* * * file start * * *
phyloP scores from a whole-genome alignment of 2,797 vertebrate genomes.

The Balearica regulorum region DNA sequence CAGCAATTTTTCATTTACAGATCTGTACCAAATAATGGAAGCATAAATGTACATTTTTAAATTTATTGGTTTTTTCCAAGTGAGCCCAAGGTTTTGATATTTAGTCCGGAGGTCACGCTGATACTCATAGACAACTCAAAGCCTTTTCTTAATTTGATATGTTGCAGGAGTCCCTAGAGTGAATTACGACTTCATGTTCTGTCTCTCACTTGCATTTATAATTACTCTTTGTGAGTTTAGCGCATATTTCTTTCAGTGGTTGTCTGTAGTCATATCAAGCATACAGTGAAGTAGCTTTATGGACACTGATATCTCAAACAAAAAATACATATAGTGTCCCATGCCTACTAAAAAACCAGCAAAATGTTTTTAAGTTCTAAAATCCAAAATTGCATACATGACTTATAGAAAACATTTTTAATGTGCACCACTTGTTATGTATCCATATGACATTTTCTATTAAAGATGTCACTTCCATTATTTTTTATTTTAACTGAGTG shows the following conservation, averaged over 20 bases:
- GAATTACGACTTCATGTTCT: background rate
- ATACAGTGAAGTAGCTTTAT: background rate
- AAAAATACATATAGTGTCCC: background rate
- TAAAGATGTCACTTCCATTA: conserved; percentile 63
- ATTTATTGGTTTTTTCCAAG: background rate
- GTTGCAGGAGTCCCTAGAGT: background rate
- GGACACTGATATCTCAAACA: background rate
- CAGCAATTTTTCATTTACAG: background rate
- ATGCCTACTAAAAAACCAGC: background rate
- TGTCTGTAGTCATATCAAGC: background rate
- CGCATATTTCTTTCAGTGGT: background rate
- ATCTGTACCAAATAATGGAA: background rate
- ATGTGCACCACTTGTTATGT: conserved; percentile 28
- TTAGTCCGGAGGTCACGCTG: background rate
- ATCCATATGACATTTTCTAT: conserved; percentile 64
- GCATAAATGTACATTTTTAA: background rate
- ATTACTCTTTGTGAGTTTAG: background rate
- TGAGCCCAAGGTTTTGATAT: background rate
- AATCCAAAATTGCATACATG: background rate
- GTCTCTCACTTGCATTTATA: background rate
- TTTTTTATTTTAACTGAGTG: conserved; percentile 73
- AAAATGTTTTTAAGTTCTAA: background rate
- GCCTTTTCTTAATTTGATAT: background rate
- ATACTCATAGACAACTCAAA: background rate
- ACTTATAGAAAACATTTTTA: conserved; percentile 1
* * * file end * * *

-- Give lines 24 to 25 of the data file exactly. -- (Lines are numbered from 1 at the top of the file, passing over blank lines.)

- AAAATGTTTTTAAGTTCTAA: background rate
- GCCTTTTCTTAATTTGATAT: background rate